reason with psychopaths? we have a calamity of errors here. the one in new jersey didn't go off. the one in new york went off in an isolated area. this one didn't. we'll find out what in the world is going on and how come the devices were designed, built and didn't operate as designed? >> gentlemen, thank you. commissioner davis, matthew horace and tom agafuentes. more ahead. also the politics of it. hillary clinton and donald trump reacting to the bombings. their responses very different last night. coming out on more of what we're learning on the attack on chelsea. what donald trump and hillary clinton's responses tell us about how they may tandhandle threats like this as commander in chief, next.
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first reported and before authorities confirmed that it was, in fact, a bombing in new york city. here's what trump said. >> i must tell you that skrjust before i got off the plane, a bomb went off in new york. no one knows exactly what's going on. boy, we are living in a time. we better get very tough, folks. very tough. >> clinton on the other hand, more measured. she told reporters when she was in touch -- that she was in touch with officials from new york. then she said this on her plane last night. >> i think it's always wiser to wait until you have information before making conclusions. because we are just in the beginning stages of trying to determine what happened. >> what do these two dramatically different responses to the same event tell us?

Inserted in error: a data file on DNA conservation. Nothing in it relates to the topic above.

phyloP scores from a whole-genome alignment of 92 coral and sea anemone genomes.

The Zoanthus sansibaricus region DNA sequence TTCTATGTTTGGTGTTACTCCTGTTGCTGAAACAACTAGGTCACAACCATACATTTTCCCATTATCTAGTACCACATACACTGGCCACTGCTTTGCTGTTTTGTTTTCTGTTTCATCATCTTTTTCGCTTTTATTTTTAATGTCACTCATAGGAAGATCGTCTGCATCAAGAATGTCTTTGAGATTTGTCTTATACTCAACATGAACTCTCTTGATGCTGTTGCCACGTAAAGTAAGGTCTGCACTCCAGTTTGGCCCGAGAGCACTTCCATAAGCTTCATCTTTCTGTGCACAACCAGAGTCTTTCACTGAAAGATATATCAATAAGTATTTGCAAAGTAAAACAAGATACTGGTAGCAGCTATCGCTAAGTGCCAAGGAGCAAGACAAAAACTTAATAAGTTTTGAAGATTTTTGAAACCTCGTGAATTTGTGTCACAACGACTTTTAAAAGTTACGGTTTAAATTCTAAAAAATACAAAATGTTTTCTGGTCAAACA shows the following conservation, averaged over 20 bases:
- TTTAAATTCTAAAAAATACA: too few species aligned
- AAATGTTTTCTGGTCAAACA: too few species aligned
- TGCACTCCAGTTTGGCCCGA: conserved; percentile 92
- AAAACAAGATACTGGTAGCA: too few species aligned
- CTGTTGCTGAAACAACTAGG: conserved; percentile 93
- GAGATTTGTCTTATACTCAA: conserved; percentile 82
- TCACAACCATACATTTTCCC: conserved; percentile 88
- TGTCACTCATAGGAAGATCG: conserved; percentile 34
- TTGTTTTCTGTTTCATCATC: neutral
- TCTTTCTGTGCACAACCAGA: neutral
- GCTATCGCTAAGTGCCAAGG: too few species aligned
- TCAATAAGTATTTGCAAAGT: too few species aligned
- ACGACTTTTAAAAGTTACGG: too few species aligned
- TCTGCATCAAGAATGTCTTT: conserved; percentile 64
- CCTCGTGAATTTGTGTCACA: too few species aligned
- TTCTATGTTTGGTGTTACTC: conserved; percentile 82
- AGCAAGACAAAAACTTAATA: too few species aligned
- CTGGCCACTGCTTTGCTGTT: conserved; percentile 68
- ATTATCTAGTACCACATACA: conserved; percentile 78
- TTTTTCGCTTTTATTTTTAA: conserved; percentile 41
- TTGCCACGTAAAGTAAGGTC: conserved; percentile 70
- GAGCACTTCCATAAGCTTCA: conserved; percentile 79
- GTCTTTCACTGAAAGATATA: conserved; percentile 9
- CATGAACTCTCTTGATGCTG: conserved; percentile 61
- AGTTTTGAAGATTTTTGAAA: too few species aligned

about how trump or clinton may lead our nation, especially after a motion like this, in four short months. one will be doing just that. here to discuss, we have our washington correspondent for the new yorker. and the senior editor of the "atlantic." ron, i think we got the responses that the public would expect from donald trump and hillary clinton. yes, they're very different. which one though do you believe is the most indicative of how they would actually act as a commander in chief? there is one thing, the rhetoric, and what you say ahead of an election to get votes, and one thing about how you'd act in the oval office. >> i think they were both very revealing. i think you saw an incredible distillation of much of the choice in the election in the 40 seconds of contrasting video. trump's greatest strength is that many voters view him as likely to bring change. he says what he means. he will be something different. he will not be a typical